Emeralds that are still worth more and emeralds that will not go up in value.

Natural emeralds continue to rise in value.
Among them, there are emeralds that are still valuable and emeralds that will not go up in value.

Emeralds come from many countries and regions, but the most valuable and beautiful are from Colombia.
The transparency of emeralds is clearer, more brilliant, and the color is a beautiful green.

If you want to buy emeralds, Colombian emeralds are the best to buy.
Emeralds vary greatly in value and price based on color and oil.
The most valuable color is VIVID GREEN, but the muzo color is the most valuable and is increasing in value worldwide.

Most emeralds are cut and polished with oil, but non-oil emeralds, which contain no oil at all, are very rare and highly valuable.
However, non-oil is so delicate that if you touch it with your hand and get oil on it, it is no longer non-oil, and if you want to use it as jewelry, you do not need to be so particular about it.
 Next to non-oil, there is INSIGNIFICANT, which has a very small amount of oil, which is also rare and valuable.
Next is minor oil, which means that a small amount of oil was used in the polishing cut, which is also a valuable level.
However, the level of oil and color are not given by the Japanese domestic assay, and an overseas certificate must be obtained.
For everyday use, emerald jewelry does not require such a level of certification.
Even if they are small, Colombian emeralds of good quality with good color and brightness and good transparency should be bought now because the price will go up.
Emeralds that are dark in color, but packed and lack brightness are of poor quality and should not be bought even if recommended.
Also, even if they are large, it is best not to buy emeralds that are light in color and have many scratches, as you will get tired of them later on.

Next is a Zambian emerald.
The Zambian variety is darker in color, but many of them have black inclusions, giving them a darker appearance.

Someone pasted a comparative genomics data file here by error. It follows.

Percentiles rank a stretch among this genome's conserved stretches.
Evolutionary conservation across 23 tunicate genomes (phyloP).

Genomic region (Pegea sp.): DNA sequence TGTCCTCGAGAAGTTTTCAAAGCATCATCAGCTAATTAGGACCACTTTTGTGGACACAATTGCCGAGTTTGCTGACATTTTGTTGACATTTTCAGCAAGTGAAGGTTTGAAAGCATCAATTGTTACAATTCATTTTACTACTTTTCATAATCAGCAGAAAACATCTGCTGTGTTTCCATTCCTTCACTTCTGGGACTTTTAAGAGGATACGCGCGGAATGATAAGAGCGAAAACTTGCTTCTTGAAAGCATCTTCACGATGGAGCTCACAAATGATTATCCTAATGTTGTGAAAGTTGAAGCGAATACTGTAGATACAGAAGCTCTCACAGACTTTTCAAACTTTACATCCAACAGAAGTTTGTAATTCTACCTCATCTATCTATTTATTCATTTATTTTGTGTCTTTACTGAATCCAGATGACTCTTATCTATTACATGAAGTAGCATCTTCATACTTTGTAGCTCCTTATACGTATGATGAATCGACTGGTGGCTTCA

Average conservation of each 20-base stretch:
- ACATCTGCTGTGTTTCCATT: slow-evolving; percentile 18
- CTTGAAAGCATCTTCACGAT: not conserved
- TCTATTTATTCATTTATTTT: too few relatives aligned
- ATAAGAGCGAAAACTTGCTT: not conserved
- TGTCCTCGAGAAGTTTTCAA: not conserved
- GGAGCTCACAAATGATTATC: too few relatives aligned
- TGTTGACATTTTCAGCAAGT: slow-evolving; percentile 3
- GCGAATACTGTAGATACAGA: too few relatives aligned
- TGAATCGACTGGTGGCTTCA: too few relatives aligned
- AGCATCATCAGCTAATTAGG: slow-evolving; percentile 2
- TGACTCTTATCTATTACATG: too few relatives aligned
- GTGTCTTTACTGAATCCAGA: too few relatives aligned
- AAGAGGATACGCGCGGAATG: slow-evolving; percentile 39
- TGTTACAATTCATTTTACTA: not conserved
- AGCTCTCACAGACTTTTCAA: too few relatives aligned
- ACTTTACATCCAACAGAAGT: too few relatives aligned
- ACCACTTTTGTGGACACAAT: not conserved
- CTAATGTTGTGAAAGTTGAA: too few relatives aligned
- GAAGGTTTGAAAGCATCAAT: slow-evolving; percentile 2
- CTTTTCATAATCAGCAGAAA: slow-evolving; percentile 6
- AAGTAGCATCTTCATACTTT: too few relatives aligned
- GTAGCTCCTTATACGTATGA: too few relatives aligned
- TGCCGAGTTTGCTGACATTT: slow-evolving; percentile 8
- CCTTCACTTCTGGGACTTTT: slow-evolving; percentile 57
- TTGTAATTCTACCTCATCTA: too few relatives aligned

Even if the vendor tells you that they are good because of their dark color, they are not as valuable or beautiful as Colombian gemstones.

Emeralds from Brazil are also distributed, but these have no black inclusions and high transparency, but the color is more yellowish green than green, and the color is less attractive.

About 30 years ago, I used to buy a large quantity of Colombian emeralds of 3ct to 30ct from a person who is called the god of emeralds, but at some point he told me that there were not many this time because the number of emeralds he could get had suddenly decreased.
When I forced them to tell me why, they told me that for some surprising reason, the amount of mining had drastically decreased.
At that time in Colombia, a lot of good emeralds were mined near rivers in the mountains, but when you dig near a river, water comes out and you have to pump up the water to continue digging.
And pumping up the water naturally uses electricity.
This power was very expensive, so the contractors stole electricity from nearby power lines and power plants, and used that power to dig.
However, the electricity thieves were discovered, and they were forced to produce their own electricity, which cost so much that mining became impossible.
My supplier had been buying from a supplier called "the thief's stone," and he told me that he could no longer get such cheap and good emeralds.

I have a friend who is an emerald dealer called Mr. H.
This Mr. H. would buy cheap emeralds with many inclusions and sell them at a high price by using a machine he made himself to infiltrate the emeralds with hot oil heated at high pressure to increase their transparency and make scratches and inclusions less visible.
One day, Mr. H. showed up, wrapped in bandages, and said that while he was pouring the oil, the machine exploded and the hot oil splashed all over him, burning him badly.
He told me that he had to experiment every day just to fill the machine with oil, and that it was very difficult.
If that is the case, I wonder how hard it is for the people who are mining, abrasive cutting, and filling the oil on site.

When I think about the history of each emerald, I love each gemstone, no matter what quality it is.
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